Samira Shackle is a freelance journalist, who tweets @samirashackle. She was formerly a staff writer for the New Statesman.

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How the Lib Dems learned to love all-women shortlists

Yes, the sitting Lib Dem MPs are mostly white, middle-aged middle class men. But the party's not taking any chances. 

I can’t tell you who’ll be the Lib Dem candidate in Southport on 8 June, but I do know one thing about them. As they’re replacing a sitting Lib Dem (John Pugh is retiring) - they’ll be female.

The same is true in many of our top 20 target seats, including places like Lewes (Kelly-Marie Blundell), Yeovil (Daisy Benson), Thornbury and Yate (Clare Young), and Sutton and Cheam (Amna Ahmad). There was air punching in Lib Dem offices all over the country on Tuesday when it was announced Jo Swinson was standing again in East Dunbartonshire.

And while every current Lib Dem constituency MP will get showered with love and attention in the campaign, one will get rather more attention than most - it’s no coincidence that Tim Farron’s first stop of the campaign was in Richmond Park, standing side by side with Sarah Olney.

How so?

Because the party membership took a long look at itself after the 2015 election - and a rather longer look at the eight white, middle-aged middle class men (sorry chaps) who now formed the Parliamentary party and said - "we’ve really got to sort this out".

And so after decades of prevarication, we put a policy in place to deliberately increase the diversity of candidates.

Quietly, over the last two years, the Liberal Democrats have been putting candidates into place in key target constituencies . There were more than 300 in total before this week’s general election call, and many of them have been there for a year or more. And they’ve been selected under new procedures adopted at Lib Dem Spring Conference in 2016, designed to deliberately promote the diversity of candidates in winnable seats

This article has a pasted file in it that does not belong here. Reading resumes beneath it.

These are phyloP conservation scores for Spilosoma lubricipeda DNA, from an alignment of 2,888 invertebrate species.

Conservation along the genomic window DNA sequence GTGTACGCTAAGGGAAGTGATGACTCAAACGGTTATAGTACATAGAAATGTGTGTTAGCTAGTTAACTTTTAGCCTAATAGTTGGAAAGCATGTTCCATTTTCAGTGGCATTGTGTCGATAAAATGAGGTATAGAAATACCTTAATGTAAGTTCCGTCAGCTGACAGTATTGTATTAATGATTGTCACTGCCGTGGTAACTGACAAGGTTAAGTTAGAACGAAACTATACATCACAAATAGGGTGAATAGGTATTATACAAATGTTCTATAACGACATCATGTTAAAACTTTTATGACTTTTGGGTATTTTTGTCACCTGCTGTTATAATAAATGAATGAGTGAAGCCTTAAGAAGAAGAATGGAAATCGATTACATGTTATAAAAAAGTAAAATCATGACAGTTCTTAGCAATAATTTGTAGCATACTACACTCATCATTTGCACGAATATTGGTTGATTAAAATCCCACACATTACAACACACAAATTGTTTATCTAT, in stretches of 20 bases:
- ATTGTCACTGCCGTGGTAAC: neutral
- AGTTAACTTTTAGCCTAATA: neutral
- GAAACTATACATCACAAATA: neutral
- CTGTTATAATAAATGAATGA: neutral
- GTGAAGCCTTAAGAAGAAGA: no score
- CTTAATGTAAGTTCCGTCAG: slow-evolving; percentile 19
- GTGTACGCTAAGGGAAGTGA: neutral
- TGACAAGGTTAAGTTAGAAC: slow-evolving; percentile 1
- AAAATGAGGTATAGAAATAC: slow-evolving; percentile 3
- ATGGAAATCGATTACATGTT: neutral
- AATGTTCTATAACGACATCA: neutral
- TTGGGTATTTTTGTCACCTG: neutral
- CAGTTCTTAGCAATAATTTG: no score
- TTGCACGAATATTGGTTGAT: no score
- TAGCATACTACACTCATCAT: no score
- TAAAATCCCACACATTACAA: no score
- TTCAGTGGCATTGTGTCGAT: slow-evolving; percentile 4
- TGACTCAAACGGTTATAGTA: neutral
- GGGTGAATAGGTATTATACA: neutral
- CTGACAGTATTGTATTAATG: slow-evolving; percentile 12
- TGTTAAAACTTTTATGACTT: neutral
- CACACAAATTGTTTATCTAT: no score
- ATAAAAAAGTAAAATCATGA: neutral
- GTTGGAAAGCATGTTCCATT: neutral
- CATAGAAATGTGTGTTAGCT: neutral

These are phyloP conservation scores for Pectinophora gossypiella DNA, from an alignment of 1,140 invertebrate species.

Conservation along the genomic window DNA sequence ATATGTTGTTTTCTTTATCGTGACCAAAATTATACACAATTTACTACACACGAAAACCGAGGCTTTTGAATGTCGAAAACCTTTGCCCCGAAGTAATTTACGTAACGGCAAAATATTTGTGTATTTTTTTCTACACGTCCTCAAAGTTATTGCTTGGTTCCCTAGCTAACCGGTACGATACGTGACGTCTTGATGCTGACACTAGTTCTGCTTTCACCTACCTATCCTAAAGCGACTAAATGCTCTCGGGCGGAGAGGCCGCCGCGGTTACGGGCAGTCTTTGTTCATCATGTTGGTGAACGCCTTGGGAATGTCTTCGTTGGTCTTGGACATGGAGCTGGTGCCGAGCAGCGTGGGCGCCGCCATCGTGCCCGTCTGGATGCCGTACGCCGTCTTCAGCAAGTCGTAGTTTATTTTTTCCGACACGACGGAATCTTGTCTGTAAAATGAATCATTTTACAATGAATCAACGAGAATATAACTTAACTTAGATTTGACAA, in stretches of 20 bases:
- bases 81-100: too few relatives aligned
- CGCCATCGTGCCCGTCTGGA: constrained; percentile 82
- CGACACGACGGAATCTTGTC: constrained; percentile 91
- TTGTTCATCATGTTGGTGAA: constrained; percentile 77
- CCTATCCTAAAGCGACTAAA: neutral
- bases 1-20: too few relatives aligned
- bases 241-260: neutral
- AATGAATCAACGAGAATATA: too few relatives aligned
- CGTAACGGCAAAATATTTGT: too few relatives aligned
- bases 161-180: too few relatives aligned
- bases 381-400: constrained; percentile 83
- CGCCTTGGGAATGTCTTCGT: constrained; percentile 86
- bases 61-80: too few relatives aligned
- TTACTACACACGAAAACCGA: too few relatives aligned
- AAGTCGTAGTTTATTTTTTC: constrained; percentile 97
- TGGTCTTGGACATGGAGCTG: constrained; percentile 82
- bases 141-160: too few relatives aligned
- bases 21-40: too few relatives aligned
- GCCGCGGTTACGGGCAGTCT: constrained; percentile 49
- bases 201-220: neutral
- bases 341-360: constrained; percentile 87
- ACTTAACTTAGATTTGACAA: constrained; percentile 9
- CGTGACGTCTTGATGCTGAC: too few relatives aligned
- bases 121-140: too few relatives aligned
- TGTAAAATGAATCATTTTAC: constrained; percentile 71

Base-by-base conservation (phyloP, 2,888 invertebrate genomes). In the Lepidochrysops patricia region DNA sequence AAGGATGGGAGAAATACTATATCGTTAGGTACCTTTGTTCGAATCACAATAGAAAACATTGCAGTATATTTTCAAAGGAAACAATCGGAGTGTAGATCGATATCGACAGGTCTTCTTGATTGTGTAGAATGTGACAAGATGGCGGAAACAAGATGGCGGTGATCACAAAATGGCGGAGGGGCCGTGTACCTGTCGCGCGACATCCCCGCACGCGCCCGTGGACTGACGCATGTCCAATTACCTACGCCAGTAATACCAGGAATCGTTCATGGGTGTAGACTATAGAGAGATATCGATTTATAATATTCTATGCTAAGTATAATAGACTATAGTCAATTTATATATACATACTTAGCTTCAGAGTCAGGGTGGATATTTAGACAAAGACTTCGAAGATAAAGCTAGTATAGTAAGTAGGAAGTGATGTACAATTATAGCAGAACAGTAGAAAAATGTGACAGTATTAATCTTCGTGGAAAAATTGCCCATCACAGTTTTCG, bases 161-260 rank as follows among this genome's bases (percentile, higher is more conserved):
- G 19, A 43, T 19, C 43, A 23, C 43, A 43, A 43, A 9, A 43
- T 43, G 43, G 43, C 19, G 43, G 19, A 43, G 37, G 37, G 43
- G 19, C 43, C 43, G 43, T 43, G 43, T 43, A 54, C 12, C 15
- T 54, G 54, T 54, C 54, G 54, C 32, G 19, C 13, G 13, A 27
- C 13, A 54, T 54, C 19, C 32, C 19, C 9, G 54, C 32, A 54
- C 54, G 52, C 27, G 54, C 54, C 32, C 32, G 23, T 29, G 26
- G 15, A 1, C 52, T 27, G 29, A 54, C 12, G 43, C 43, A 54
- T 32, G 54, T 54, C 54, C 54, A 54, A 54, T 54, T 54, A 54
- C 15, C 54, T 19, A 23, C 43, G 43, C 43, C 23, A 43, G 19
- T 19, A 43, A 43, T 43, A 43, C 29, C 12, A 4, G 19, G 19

This includes mandating all-women shortlists when selecting candidates who are replacing sitting MPs, similar rules in our strongest electoral regions. In our top 10 per cent of constituencies, there is a requirement that at least two candidates are shortlisted from underrepresented groups on every list. We became the first party to reserve spaces on the shortlists of winnable seats for underrepresented candidates including women, BAME, LGBT+ and disabled candidates

It’s not going to be perfect - the hugely welcome return of Lib Dem grandees like Vince Cable, Ed Davey and Julian Huppert to their old stomping grounds will strengthen the party but not our gender imbalance. But excluding those former MPs coming back to the fray, every top 20 target constituency bar one has to date selected a female candidate.

Equality (together with liberty and community) is one of the three key values framed in the preamble to the Lib Dem constitution. It’s a relief that after this election, the Liberal Democratic party in the Commons will reflect that aspiration rather better than it has done in the past.

Richard Morris blogs at A View From Ham Common, which was named Best New Blog at the 2011 Lib Dem Conference